Constantinople. His stay in Greece, as a teacher, did not For the waving crests that shaded the breasts

exceed ten years ; but his powerful and impressive lesWhere beat the brave hearts of ancient days! .

sons had given a noble impulse to the minds of the GreWhen bugles were blowing, and purple streams flowing, cian youth, a new range to the course of instruction, and

And Barons loud shouting," Huzza! huzza !” struck out a path for the investigation of truth till then When falchions were flashing, and panoply crashing, unknown. What Bacon first did in England, what And turban'd foes flying-away! away!

Descartes did in France, and Leibnitz in Germany, EuWhen lances were glancing, and bending plumes dancing, gene Bulgaris may, with truth, be said to have done in

Greece. Each of these great men is celebrated for the And multitudes falling like dross-like dross ! When thousands were roaring, mid steel showers pouring,, is also what Bulgaris accomplished in Greece, introdu

abolition in his country of the scholastic philosophy; this “ Down with the Crescent !—the Cross !--the Cross!" cing in its stead the methods which the modern school

had proposed and followed, with the improvements of O! for each Knight with his falchion bright

those, who, from their time till his, had assisted in the His helmet and panoply all in a blaze !

restoration of true science. For the waying crests that shaded the breasts

From this period is to be dated the cessation of the Where beat the brave hearts of ancient days ! philosophical despotism of Aristotle, to whose writings,

CHORUS

O, warrior! doff thine eagle-plume,

Resign thy war-steed, brand, and spear; Disarm'd, imprison'd in the tomb,

Thy comrades wait thee here. Art thou a King, an Emperor, one

At the dread bidding of whose word The grisly war-fiend buckles on

His panoply, and bares his sword ? Halt ! mighty conqueror! blanch thy cheek,

Quell the red terrors of thine eye! Here earth's proud thunderers, silent, weak,

To wait thy coming lie. Art'thou a man of loftiest mind,

Statesman, philosopher, or bard ? One whose great soul can only find

In native worth its high reward ? Oh! pluck the bright wreath from thy brow,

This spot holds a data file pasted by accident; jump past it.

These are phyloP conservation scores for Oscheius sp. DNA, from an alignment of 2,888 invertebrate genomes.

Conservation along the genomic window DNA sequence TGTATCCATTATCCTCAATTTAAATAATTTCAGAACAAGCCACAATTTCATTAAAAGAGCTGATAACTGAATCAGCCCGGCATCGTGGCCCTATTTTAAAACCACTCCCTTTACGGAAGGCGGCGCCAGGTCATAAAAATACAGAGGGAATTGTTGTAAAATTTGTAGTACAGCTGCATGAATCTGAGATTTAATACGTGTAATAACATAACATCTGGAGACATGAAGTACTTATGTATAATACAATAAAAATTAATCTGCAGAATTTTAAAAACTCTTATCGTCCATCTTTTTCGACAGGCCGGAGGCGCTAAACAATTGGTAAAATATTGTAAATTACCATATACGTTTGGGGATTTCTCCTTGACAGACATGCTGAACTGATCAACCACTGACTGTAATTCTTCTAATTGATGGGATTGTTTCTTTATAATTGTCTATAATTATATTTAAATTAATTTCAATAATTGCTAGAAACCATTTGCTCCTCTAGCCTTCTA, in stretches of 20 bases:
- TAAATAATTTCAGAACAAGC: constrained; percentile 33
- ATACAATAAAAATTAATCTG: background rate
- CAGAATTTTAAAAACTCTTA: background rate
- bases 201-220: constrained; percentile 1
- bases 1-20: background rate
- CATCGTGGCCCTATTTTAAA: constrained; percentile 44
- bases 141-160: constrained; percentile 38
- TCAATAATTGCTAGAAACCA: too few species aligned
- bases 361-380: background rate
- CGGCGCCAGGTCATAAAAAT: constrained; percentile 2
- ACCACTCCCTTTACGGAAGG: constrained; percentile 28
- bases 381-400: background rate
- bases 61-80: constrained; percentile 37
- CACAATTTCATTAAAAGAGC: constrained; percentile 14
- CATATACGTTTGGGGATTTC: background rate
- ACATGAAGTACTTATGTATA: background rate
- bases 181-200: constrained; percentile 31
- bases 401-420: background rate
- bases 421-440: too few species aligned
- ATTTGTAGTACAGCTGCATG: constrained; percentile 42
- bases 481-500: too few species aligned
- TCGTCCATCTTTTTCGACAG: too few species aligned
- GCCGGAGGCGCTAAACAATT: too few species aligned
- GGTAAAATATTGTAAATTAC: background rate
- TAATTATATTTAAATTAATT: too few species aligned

And leave it in the hall of fame! Here wait the glorious dead, each now

The shadow of a name!

disfigured as they were by the commentators, the mind of youth had been for ages kept in the most servile subjection. Following the example of our philosopher, most of the instructors of youth turned from the old systems of Corydalæus and others to explain the opinions of the moderns. The Logic of Bulgaris, especially after the publication of the author's edition at Leipsic in 1766, became the common text-book of our schools, and was taught throughout Greece with distinguished success, particularly at Turnavo in Macedonia, by the Reverend Professor John Economus. The immense acquirements of the author have enabled him to display a peculiar tact in this book, where he has introduced examples drawn from different sciences, calculated to excite in the youthful mind a thirst for general information. Thus, many sciences formerly unknown in Greece, have been introduced under the pretext of illustrating obscure passages in the Logic of Bulgaris. Many Greeks still living, and well known in the literary world, are indebted for their reputation to this celebrated work, the study of which first called forth the latent energies of their mind; and it is sufficient here to mention the opinion expressed by Coray, in his work“ On the present state of Civilization in Greece,” published in 1803:--“ Eugene Bulgaris was one of the first whose efforts effectually contributed to that moral revolution now in operation amongst us; and it is with particular satisfaction that I pay my share of the tribute of gratitude due to him by the nation, as I shall never forget the emulation excited in my young mind by the publication of his Logic, to which I owe the little knowledge I possess."

The advantageous offers made to Bulgaris by the Empress Catherine induced him to settle in Russia, but not until he had left to his countrymen, besides his Logic, his works on Physics and Metaphysics, written in ancient Greek, with a number of pupils to teach in their schools. During his residence in Russia, where he was nominated Archbishop of Cherson, he published several theological works, and, by express order of the Empress, translated the Æneid of Virgil into elegant Homeric verse. He died at St Petersburg in 1806, deservedly regretted by his country and his friends. After his death, the jealousy excited in the minds of some, by his talents and reputation, was speedily extinguished, and the well-earned tribute is unanimously rendered to his memory at the present day, and will be so for ever.

It is interesting to observe, in perusing the biography of this great man, that by his introduction into Greece of those improvements in philosophy to which Britain has '80 essentially contributed, the latter has been enabled, in some degree, to repay in kind the advantages derived by her from the precious monuments and examples of classic lore, handed down to her and to the modern world by the ancient sages of the former,